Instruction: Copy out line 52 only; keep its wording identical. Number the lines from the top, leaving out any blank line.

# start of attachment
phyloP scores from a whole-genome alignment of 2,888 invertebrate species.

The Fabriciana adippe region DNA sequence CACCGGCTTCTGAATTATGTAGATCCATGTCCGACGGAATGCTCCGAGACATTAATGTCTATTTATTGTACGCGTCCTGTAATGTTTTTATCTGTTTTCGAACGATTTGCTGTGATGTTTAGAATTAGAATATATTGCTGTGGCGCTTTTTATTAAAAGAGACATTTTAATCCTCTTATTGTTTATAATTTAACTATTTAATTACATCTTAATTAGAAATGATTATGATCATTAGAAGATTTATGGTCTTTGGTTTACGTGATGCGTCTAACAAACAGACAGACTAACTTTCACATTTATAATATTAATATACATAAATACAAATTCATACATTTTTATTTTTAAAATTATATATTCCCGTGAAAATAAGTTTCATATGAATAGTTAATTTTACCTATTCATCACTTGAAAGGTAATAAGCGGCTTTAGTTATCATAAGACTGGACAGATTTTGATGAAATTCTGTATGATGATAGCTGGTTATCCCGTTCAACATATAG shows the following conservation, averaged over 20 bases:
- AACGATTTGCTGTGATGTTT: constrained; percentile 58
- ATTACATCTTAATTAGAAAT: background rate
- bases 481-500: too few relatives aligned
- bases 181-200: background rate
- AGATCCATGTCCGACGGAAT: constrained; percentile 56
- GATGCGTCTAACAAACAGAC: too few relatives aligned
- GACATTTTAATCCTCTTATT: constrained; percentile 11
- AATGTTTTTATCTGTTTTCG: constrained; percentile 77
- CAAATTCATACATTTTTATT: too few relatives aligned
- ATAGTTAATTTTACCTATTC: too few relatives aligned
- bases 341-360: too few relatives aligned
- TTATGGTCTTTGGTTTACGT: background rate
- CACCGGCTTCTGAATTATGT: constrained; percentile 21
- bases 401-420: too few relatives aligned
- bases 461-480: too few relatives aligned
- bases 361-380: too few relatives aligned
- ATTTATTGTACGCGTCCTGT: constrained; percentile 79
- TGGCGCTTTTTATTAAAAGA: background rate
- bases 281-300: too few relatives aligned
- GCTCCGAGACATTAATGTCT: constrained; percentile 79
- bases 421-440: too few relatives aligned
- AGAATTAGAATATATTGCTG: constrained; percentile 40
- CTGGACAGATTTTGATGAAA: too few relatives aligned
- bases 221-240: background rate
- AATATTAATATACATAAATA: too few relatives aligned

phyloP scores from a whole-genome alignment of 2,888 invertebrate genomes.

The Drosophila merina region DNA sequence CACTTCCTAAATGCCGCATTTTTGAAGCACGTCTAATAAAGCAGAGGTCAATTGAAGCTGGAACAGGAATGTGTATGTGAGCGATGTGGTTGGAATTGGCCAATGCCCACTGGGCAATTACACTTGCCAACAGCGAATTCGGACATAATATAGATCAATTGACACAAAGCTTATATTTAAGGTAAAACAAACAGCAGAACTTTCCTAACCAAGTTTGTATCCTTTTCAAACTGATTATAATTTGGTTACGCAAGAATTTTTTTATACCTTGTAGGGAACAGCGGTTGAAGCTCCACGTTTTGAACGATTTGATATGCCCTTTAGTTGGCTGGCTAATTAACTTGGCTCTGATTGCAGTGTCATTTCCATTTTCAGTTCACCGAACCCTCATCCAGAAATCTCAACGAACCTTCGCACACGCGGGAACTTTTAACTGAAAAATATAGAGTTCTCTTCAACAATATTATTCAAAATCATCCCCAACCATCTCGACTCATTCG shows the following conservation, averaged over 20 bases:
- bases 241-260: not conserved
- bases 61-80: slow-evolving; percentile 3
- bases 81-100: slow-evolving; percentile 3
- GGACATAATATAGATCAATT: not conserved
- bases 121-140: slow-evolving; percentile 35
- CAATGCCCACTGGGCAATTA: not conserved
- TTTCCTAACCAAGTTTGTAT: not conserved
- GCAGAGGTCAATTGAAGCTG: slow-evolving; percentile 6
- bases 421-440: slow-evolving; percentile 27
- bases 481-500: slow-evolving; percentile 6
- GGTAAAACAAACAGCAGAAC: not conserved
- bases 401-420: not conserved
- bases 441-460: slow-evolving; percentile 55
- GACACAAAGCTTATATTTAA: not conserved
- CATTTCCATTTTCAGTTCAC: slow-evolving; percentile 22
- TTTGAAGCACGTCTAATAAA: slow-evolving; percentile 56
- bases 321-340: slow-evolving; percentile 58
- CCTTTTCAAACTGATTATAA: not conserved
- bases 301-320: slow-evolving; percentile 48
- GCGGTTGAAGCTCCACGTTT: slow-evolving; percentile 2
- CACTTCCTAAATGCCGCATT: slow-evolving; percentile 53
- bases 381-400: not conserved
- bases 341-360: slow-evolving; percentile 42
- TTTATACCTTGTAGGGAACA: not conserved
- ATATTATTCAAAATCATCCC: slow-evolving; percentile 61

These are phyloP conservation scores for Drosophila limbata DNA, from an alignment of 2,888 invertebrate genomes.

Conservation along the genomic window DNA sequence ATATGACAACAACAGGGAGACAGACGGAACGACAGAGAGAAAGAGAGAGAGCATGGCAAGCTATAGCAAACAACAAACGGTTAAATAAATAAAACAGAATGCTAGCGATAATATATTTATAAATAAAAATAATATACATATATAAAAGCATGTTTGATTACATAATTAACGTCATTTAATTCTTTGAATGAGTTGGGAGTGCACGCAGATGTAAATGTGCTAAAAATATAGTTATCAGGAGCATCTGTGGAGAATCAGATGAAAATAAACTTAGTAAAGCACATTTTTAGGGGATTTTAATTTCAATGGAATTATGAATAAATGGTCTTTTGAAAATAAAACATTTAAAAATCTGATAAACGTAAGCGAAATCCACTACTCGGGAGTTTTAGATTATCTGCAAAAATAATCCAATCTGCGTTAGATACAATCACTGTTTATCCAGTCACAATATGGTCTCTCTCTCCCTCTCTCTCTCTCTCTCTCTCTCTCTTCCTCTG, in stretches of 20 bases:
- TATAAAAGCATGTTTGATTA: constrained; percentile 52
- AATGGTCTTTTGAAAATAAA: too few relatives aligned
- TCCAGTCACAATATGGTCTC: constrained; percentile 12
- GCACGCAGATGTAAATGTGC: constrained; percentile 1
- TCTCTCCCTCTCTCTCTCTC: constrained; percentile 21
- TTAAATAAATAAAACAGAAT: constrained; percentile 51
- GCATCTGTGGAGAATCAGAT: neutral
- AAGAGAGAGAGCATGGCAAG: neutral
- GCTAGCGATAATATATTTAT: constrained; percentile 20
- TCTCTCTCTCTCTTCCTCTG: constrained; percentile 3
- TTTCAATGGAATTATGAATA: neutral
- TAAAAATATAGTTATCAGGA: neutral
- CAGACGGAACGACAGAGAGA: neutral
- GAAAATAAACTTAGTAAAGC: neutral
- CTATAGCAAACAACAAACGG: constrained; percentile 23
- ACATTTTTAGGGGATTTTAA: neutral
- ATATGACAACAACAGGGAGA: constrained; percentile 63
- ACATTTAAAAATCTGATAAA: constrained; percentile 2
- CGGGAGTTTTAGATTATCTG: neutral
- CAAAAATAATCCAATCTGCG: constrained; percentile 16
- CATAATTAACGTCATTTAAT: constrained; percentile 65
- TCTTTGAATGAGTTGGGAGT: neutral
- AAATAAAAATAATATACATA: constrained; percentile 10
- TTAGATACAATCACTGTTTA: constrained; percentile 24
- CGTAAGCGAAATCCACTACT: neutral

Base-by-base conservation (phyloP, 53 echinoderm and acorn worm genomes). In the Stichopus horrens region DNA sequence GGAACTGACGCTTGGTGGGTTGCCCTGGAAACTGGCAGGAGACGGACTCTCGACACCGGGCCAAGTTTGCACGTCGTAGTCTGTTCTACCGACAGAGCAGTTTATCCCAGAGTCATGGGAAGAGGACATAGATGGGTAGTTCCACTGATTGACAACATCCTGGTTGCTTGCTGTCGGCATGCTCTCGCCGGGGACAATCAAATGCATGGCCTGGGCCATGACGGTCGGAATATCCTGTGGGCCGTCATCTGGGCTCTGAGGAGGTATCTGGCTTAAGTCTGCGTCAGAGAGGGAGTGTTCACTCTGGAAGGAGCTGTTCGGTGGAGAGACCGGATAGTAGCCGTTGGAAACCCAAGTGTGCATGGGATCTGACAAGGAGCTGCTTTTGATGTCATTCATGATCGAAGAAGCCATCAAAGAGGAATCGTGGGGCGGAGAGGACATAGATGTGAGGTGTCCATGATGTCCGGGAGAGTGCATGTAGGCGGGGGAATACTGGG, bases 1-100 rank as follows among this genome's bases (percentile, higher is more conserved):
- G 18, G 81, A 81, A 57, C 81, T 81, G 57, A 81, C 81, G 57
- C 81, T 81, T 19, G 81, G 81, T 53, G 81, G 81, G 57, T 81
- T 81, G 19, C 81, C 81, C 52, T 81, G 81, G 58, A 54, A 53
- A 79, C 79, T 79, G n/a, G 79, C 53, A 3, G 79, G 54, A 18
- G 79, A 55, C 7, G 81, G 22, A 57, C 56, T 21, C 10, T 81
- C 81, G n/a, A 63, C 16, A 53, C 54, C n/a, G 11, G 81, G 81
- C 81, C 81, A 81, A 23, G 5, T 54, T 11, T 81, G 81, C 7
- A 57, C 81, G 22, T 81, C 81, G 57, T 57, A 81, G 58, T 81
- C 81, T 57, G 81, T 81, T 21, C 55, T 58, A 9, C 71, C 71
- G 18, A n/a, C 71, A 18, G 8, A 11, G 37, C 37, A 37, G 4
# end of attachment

- bases 341-360: slow-evolving; percentile 42